National Cycling Awards

This article was published in 1998, in Newsletter 20.

We have nominated a local cycling feature in each category of the National Cycling Awards, as promoted by the Cyclists’ Touring Club. The awards will be made at the CTC-LCC-CCN conference in London on 10 October.

Best Facility: Carter Bridge

(Cambridgeshire County Council)

Carter Bridge, which has just had its security cameras replaced
Image as described adjacent

Although finished in 1991, we felt this bridge still deserves recognition. It cost £2 million to build and provides cyclists with a high-quality alternative to a busy and hazardous road bridge. British Rail imposed tight constraints on the bridge, meaning that it had to span 16 tracks at a height of 6.28 m, enough to clear the electrification catenary. Thus the main span of the bridge, 86.4 m long, is suspended by four cables from one side of a tower. Two more cables connect to an underground counterweight on the other side of the tower. The tower is hinged at its base, and so the main span is held up by the counterweight, each cable carrying a load of 58 tonnes. The walk and cycleway is completely enclosed in a transparent polycarbonate tube. Eight security cameras monitor the bridge, and pictures are transmitted by microwave link from the top of the tower. The approaches to the bridge rise at 1 in 20 and are heated to prevent the formation of ice. The bridge was named the Carter Bridge in recognition of county councillor Tony Carter’s work in promoting the scheme from its inception in 1985.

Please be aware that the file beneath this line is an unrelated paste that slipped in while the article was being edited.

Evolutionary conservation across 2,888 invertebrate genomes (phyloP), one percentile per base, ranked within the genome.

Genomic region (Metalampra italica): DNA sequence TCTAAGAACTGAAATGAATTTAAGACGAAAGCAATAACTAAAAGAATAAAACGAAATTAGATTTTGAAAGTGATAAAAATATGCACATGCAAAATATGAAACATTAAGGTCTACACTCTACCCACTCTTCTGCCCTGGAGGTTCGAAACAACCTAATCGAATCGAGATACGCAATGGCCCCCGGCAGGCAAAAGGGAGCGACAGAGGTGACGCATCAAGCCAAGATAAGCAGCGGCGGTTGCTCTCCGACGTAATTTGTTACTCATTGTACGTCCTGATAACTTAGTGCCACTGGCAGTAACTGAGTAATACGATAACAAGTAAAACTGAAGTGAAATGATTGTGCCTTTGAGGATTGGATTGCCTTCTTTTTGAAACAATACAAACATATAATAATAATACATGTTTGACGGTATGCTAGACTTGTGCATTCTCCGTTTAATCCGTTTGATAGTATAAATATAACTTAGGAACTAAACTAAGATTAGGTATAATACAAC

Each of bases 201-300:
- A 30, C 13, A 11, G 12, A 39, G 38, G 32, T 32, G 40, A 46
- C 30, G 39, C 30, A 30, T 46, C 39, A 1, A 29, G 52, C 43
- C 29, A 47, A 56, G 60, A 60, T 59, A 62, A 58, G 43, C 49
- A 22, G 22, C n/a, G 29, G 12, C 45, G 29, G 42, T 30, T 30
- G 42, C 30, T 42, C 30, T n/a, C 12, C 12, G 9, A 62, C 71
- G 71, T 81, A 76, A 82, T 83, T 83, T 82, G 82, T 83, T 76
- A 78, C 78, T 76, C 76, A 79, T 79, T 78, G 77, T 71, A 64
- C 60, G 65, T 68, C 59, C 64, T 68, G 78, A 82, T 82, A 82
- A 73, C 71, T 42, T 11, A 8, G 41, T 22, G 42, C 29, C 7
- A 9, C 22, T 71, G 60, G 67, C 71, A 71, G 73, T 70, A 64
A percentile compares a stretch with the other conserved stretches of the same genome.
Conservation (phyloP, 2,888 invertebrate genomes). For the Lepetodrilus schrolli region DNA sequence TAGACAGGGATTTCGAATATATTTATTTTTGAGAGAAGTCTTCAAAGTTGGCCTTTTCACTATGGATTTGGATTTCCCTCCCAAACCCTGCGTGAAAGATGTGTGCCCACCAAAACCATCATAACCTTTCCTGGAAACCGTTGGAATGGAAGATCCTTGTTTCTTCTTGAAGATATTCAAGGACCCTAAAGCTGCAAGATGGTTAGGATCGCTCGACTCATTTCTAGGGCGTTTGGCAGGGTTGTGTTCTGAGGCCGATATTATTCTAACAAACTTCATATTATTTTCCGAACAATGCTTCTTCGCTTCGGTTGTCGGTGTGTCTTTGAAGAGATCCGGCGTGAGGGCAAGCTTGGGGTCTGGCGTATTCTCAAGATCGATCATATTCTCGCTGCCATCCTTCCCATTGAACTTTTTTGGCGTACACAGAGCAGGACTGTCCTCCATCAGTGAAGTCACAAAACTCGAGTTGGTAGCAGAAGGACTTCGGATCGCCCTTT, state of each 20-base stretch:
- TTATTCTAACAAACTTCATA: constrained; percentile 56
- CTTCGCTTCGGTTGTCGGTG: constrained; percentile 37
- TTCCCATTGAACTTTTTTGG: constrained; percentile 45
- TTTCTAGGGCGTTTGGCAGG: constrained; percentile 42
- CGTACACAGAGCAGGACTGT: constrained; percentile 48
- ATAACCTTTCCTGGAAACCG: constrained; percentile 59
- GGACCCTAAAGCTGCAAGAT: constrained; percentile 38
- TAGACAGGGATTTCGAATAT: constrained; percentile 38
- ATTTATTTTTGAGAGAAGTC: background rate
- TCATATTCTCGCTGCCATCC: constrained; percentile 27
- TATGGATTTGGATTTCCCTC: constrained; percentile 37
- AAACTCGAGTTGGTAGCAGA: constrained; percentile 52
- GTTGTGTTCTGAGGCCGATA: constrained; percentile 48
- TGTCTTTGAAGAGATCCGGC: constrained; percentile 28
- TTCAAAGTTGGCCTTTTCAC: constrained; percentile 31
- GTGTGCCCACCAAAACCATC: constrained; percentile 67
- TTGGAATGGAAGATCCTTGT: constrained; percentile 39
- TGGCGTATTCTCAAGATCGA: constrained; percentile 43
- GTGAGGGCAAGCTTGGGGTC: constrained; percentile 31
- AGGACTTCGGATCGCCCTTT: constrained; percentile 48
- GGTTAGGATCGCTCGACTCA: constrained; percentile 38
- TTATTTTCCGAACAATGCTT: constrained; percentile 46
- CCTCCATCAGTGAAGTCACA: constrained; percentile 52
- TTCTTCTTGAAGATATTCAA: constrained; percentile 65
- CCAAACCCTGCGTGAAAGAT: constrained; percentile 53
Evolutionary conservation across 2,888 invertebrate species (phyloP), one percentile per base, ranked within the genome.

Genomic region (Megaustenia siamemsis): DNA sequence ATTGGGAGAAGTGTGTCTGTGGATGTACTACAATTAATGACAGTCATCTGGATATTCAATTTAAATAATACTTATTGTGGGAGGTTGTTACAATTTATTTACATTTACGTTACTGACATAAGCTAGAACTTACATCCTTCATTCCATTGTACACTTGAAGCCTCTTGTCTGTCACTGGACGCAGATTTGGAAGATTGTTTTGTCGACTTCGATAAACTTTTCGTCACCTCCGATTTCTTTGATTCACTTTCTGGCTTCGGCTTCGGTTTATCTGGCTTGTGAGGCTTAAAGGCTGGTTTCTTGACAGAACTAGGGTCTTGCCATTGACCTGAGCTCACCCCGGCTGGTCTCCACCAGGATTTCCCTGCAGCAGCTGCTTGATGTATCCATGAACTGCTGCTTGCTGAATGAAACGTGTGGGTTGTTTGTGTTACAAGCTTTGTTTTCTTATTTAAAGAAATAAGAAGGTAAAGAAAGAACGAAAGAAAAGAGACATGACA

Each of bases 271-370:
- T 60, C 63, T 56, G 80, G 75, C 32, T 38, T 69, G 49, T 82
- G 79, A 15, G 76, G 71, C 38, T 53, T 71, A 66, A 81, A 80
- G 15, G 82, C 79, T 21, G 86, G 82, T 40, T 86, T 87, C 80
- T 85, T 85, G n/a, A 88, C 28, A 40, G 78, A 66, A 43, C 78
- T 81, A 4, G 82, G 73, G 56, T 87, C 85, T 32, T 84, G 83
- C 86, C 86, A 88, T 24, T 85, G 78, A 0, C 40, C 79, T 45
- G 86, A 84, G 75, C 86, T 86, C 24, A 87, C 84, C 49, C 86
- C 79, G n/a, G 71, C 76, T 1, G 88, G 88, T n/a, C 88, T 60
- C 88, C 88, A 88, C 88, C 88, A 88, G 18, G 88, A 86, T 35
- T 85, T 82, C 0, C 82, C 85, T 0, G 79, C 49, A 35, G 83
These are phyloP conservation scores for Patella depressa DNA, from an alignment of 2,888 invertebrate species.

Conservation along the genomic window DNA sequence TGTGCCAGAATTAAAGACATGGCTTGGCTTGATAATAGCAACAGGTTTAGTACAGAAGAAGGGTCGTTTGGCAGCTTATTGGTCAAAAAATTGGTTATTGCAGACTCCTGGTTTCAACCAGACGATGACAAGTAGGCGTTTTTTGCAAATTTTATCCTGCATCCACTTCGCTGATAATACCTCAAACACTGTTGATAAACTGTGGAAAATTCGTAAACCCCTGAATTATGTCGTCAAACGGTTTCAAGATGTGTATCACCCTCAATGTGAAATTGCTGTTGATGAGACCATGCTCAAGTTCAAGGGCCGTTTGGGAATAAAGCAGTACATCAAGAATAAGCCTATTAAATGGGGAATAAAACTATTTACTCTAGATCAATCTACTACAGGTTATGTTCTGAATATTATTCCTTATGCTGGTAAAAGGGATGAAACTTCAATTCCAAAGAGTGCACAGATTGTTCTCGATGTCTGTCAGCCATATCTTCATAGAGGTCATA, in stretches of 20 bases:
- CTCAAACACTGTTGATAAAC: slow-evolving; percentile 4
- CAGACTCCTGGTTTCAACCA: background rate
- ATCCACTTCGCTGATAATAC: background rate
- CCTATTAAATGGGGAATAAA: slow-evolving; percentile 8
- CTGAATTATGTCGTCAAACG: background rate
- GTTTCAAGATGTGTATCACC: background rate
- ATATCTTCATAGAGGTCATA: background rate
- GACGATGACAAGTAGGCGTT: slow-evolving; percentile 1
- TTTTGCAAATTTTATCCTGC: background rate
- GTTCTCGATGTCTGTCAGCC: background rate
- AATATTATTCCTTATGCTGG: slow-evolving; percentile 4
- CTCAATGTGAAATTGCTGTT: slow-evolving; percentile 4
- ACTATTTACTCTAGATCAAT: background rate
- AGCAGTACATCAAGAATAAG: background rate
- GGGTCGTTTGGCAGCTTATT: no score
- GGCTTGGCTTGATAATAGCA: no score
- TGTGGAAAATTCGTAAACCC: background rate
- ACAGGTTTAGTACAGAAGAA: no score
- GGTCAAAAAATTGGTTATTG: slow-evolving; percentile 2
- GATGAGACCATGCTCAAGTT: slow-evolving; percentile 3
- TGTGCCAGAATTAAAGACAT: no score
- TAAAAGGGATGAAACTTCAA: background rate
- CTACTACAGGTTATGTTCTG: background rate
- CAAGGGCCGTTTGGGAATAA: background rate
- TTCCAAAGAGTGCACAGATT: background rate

Best Route: Cambridge South East Cycle Route

(Cambridgeshire County Council)

The Carter Bridge is part of this route which now delivers cyclists from a wide area of the south east of the city into the centre. It features traffic-calmed routes, cycle lanes, cycle crossings and traffic lights with a cycle phase. I feel this route is under-publicised. I certainly didn’t know it had such a grand name. It’s far from straight, and features many junctions, four with traffic lights. However, it had the advantage of a publicity brochure that I could submit with the award nomination.

Most Effective Complementary Activity: Cycle Friendly Employers

(Cambridge and Huntingdon Health Authority and Friends)

This organisation employs a cycle promoter to actively encourage local employers to provide facilities for cyclists. It gives advice on insurance for pooled bikes and conducts travel surveys.

It is hard to know exactly what is meant by complementary activity: we could have suggested the cattle grids on Midsummer Common, lockers at the Park and Ride sites, or the green cycle-filter lights on Newmarket Road.

Simon Nuttall